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I.B.’s clothing and visually inspected and photographed I.B.’s buttocks, stomach, and back using a county-issued cell phone.4

The Does alleged that the undressing and photographing were "executed under an unwritten, but well-established county-wide policy or custom encouraging the practice, often without first obtaining parental consent or a court order." Aplt. Br. at 5 (citing Aplt. App., Vol. I at 21-28). They further alleged that Richard Bengtsson, then Executive Director of the El Paso County DHS, issued the policy, and the director of Ms. Woodard’s department, Shirley Rhodus, implemented it.

The following day, Ms. Woodard visited Ms. Doe at home. DHS did not suspect her of abuse, and she cooperated with the investigation. Ms. Woodard did not inform Ms. Doe that she had inspected and photographed I.B. in a state of partial undress. The case was closed as unfounded.

After DHS closed the case, I.B. told her mother about the incident, saying she hoped she would not see Ms. Woodard again because "I don’t like it when she takes all my clothes off." Aplt. App., Vol. I at 17. I.B. later said to Ms. Doe that Ms. Woodard had taken photos of her against her will. Aplt. App., Vol. I at 18. When Ms. Doe approached Ms. Woodard about her daughter’s accusations, Ms. Woodard at first denied them. Two months later, she reversed course and admitted that she did the inspection and took photographs. Ms. Woodard told Ms. Doe that a child abuse accusation and investigation takes priority over the mother’s parental rights.

B. Procedural History

The Does sued under 42 U.S.C. § 1983, alleging violation of I.B.’s Fourth Amendment rights and violations of I.B.’s and Ms. Doe’s Fourteenth Amendment rights.5 The Fourth Amendment claims were based on both the visual inspection and the photographs; the Fourteenth Amendment claims only on the inspection. In addition to Ms. Woodard, the Does named as defendants Ms. Woodard’s supervisors, Ms. Newbill and Ms. Rhodus; Mr. Bengtsson, Executive Director of El Paso County DHS; Reggie Bicha, Executive Director of Colorado DHS; and the El Paso Board of County Commissioners ("BOCC"). The Does sought damages and prospective relief against a "statewide and local policy and custom" encouraging "strip searching children whenever injuries are alleged." Aplt. App., Vol. I at 40. The Defendants moved to dismiss based on qualified immunity and failure to state a claim.

1. Dismissal of Fourth Amendment Claims

A magistrate judge6 concluded Ms. Woodard and her supervisors were entitled to qualified immunity on the Fourth Amendment claim7 and dismissed the claim without prejudice. When the Does sought to file an amended complaint, the court rejected the request on futility grounds and dismissed the claim with prejudice.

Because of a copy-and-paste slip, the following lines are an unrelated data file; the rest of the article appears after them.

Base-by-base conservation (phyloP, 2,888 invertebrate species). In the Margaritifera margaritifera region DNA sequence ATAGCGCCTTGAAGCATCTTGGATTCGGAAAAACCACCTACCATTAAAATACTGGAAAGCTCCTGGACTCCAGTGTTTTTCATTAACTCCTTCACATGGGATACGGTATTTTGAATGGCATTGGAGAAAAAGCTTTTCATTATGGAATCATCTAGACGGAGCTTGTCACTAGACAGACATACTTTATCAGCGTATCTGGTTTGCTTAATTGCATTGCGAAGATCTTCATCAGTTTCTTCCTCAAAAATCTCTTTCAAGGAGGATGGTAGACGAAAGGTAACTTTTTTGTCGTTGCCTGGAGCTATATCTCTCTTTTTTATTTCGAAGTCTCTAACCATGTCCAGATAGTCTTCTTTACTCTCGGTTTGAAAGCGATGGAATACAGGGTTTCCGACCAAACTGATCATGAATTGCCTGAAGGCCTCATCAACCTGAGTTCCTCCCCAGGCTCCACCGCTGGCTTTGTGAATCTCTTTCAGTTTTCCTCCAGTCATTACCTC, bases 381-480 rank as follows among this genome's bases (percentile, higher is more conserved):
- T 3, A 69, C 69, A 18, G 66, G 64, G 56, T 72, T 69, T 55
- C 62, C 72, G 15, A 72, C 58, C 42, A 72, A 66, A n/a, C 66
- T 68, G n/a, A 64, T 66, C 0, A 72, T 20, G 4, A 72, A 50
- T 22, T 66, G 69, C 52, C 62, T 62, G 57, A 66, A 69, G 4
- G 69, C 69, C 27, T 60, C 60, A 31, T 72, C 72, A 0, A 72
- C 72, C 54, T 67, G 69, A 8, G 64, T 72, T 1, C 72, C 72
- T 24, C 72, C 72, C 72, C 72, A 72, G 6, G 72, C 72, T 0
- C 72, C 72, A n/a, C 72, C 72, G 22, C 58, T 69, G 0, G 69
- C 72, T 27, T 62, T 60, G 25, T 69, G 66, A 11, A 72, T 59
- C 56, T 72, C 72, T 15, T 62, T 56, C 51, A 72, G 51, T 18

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a. Ms. Woodard and Ms. Newbill

The district court dismissed the Fourth Amendment claim against Ms. Woodard and Ms. Newbill because the law was not so "clearly established" as to "give Defendants fair warning that the taking photographs of portions of I.B.’s unclothed body required a warrant." Dist. Court Op. at 16.

To the extent the Fourth Amendment claim was based on the Defendants’ failure to show that the "special needs" doctrine justified the search, the district court recognized that a special needs search comports with the Fourth Amendment only if it is "justified at its inception" and "reasonably related in scope to the circumstances which justified interference in the first place." Id. at 19 (quotations omitted). But, the district court concluded, the Does’ complaint "lack[ed] allegations" the search was unjustified at its inception or was improper in scope. Id.

8

The district court dismissed the Does’ Fourth Amendment claim without prejudice.

b. Ms. Rhodus and Mr. Bengtsson

The district court dismissed the Fourth Amendment § 1983 supervisory liability claim against Ms. Rhodus and Mr. Bengtsson. Because qualified immunity shielded their supervisees, Ms. Woodard and Ms. Newbill, it also shielded them. Id. at 22. The court also dismissed the claim for prospective relief against Ms. Rhodus and Mr. Bengtsson, which demanded safeguards on storing photographs obtained in future searches, because it was based only on a "mere potential violation." Id. at 23-24.

2. Dismissal of Fourteenth Amendment Claims

a. Ms. Woodard and Ms. Newbill

The district court dismissed, for failure to state a claim, the Does’ substantive due process claims under the Fourteenth Amendment for violation of the parental right to direct medical care and of the right to familial association.

i. Right to direct medical care

The district court dismissed the parental rights...